Calvin: My first reaction is: so what? This just proves that there's room for inefficiency in kyu level fuseki. Let's say Stanley is really of 5k strength in most aspects of the game. Then by definition he could easily play the first four moves anywhere he wants and still have an even chance of winning against a 9k. An interesting question is: at what level would this really be a losing fuseki? This opening is not as bad as passing four times. I'm not strong enough to tell, but it's probably better than giving a two-stone handicap. Two-stone handicaps are possible even at the pro level. Perhaps Stanley could continue playing this way even into the middle dan level. Realistically, it's unlikely he would because there would be a point in his development where optimizing his fuseki would be the easiest way for him to improve, and any teacher from whom he'd solicit advice would probably try hard to convince him to abandon or at least modify this fuseki. Let's see if he's still playing like this when he's shodan.
Paul Clarke: Calvin, my (2-dan) guess is that after Black's first four moves he is behind by the komi (or a little more). This is based on being a perfectly good move, being a big point only marginally inferior to taking an empty corner, being a decent move - albeit slow - and losing a few points - say 6-10 points altogether.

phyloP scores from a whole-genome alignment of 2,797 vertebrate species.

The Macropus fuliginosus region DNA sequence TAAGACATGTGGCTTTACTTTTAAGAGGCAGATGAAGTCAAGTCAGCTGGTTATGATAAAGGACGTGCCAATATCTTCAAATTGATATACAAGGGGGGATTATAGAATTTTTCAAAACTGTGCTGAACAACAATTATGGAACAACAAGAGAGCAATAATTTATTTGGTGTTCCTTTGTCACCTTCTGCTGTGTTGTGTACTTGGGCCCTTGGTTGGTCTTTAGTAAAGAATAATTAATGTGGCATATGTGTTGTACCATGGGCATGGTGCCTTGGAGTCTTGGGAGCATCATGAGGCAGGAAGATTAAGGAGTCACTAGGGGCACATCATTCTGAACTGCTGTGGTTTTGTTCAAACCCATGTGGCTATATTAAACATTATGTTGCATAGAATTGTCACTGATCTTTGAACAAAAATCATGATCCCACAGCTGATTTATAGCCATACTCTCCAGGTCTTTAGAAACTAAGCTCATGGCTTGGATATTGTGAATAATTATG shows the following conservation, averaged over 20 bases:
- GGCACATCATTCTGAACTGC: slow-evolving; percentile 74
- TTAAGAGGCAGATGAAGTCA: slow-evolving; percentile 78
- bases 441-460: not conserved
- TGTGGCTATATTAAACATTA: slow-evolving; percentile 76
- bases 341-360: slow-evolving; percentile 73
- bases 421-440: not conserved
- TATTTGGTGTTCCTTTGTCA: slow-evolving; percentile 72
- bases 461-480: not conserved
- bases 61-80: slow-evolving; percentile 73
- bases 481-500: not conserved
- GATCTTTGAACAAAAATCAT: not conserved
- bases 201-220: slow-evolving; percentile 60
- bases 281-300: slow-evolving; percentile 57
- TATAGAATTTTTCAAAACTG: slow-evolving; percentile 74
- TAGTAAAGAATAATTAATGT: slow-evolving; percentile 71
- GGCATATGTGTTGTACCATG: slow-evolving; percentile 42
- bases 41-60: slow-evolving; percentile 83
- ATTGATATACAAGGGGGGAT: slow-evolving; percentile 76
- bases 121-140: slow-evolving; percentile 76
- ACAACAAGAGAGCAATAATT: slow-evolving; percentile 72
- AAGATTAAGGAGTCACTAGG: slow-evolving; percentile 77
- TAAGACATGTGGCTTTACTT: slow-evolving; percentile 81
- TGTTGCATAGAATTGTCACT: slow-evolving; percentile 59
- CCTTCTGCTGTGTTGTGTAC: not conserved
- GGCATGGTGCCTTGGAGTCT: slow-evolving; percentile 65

Bill: My guess is that Black has lost around 1/2 stone (which is about what komi is worth) or a little more.
Sal Gionfriddo: I recently saw something that shocked and amazed me. I was at an AGA tournament in Maryland and I finished my game. I walked around the room looking at some of the higher dan games. I passed a board where two 2dans were playing and I swear I saw what could have only formed from a stanley fuseki. I sat down and watched the game. After the game they reviewed and sure enough one of the players opened just like stanley. He lost by 1 point after making a 3 point blunder in endgame. I was very impressed. This shows either playing flaws that allow stanley to succeed continue into the dans, or its not that bad an idea after all...
PatrickB: The 6-10 point evaluation is probably not far off. Stanley now has about 30 points of essentially bulletproof territory while his opponent has none but better long-term prospects. Stanley now also has a strong position to fight from.
Blake: The Stanley Fuseki seems to be failing even Stanley; in 2006, his winning percentage as white is 46.15%, as black 42.37%. This is compared to 53.33% and 47.32% during 2005. He is currently ranked 14k on KGS.
Samson: Personally after reviewing a few of his games I just find his "style" to be obnoxious. After looking at five games that he won, I don't feel like he deserved to win any of them (In my mind winning and deserving to win are two different things. Kind of like being "Victorious over an opponent" over "Beating an opponent." Stanley seems to "beat" a lot of opponents).
ThomasBuchholz: Probably this opening is slow and the moves are not perfectly balanced. But that is what a professional would say. I think until the strength of around 4 or 5 dan when "serious" go begins, this opening is not such a bad idea. Many players might have problems to deal with it, because they have no idea what to do against such a thick position.
From the Friday, June 2nd, 2006 AGA E-Journal:
Fighting Spirit Prize [at the Maryland Open]: Sal Gionfriddo 3d, for going 2-3 using the "Stanley Style" Fuseki.